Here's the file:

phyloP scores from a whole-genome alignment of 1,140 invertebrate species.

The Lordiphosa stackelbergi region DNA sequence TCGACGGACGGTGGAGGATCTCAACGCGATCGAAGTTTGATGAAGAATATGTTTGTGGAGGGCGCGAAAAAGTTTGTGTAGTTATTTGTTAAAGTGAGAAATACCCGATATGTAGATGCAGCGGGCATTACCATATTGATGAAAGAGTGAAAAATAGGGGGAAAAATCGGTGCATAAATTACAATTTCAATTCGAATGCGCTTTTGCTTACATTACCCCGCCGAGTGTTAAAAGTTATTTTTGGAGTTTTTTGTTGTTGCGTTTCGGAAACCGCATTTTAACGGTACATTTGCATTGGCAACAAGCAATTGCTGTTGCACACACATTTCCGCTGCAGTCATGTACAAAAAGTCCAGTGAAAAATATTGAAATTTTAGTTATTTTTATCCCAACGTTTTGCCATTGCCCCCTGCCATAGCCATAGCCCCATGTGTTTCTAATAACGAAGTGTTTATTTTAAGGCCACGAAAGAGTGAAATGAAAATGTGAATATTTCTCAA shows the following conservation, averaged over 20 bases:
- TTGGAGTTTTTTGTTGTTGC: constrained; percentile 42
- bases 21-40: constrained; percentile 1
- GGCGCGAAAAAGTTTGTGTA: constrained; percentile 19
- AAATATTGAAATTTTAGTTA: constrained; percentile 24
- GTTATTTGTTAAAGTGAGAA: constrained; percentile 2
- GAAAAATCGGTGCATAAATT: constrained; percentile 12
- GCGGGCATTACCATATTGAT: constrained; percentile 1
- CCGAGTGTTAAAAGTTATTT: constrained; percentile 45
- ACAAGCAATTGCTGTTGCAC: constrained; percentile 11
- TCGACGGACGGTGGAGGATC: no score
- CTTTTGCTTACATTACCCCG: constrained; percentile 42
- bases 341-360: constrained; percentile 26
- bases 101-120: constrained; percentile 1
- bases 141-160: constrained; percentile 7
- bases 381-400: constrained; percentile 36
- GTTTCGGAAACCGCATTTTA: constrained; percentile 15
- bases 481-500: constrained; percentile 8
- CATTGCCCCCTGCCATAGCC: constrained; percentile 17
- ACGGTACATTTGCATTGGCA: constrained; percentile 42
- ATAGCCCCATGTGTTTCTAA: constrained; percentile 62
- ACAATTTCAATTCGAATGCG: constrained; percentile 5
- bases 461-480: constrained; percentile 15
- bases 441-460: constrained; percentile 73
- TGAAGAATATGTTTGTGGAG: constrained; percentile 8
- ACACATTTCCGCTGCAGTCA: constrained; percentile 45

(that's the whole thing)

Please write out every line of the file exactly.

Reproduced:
phyloP scores from a whole-genome alignment of 1,140 invertebrate species.

The Lordiphosa stackelbergi region DNA sequence TCGACGGACGGTGGAGGATCTCAACGCGATCGAAGTTTGATGAAGAATATGTTTGTGGAGGGCGCGAAAAAGTTTGTGTAGTTATTTGTTAAAGTGAGAAATACCCGATATGTAGATGCAGCGGGCATTACCATATTGATGAAAGAGTGAAAAATAGGGGGAAAAATCGGTGCATAAATTACAATTTCAATTCGAATGCGCTTTTGCTTACATTACCCCGCCGAGTGTTAAAAGTTATTTTTGGAGTTTTTTGTTGTTGCGTTTCGGAAACCGCATTTTAACGGTACATTTGCATTGGCAACAAGCAATTGCTGTTGCACACACATTTCCGCTGCAGTCATGTACAAAAAGTCCAGTGAAAAATATTGAAATTTTAGTTATTTTTATCCCAACGTTTTGCCATTGCCCCCTGCCATAGCCATAGCCCCATGTGTTTCTAATAACGAAGTGTTTATTTTAAGGCCACGAAAGAGTGAAATGAAAATGTGAATATTTCTCAA shows the following conservation, averaged over 20 bases:
- TTGGAGTTTTTTGTTGTTGC: constrained; percentile 42
- bases 21-40: constrained; percentile 1
- GGCGCGAAAAAGTTTGTGTA: constrained; percentile 19
- AAATATTGAAATTTTAGTTA: constrained; percentile 24
- GTTATTTGTTAAAGTGAGAA: constrained; percentile 2
- GAAAAATCGGTGCATAAATT: constrained; percentile 12
- GCGGGCATTACCATATTGAT: constrained; percentile 1
- CCGAGTGTTAAAAGTTATTT: constrained; percentile 45
- ACAAGCAATTGCTGTTGCAC: constrained; percentile 11
- TCGACGGACGGTGGAGGATC: no score
- CTTTTGCTTACATTACCCCG: constrained; percentile 42
- bases 341-360: constrained; percentile 26
- bases 101-120: constrained; percentile 1
- bases 141-160: constrained; percentile 7
- bases 381-400: constrained; percentile 36
- GTTTCGGAAACCGCATTTTA: constrained; percentile 15
- bases 481-500: constrained; percentile 8
- CATTGCCCCCTGCCATAGCC: constrained; percentile 17
- ACGGTACATTTGCATTGGCA: constrained; percentile 42
- ATAGCCCCATGTGTTTCTAA: constrained; percentile 62
- ACAATTTCAATTCGAATGCG: constrained; percentile 5
- bases 461-480: constrained; percentile 15
- bases 441-460: constrained; percentile 73
- TGAAGAATATGTTTGTGGAG: constrained; percentile 8
- ACACATTTCCGCTGCAGTCA: constrained; percentile 45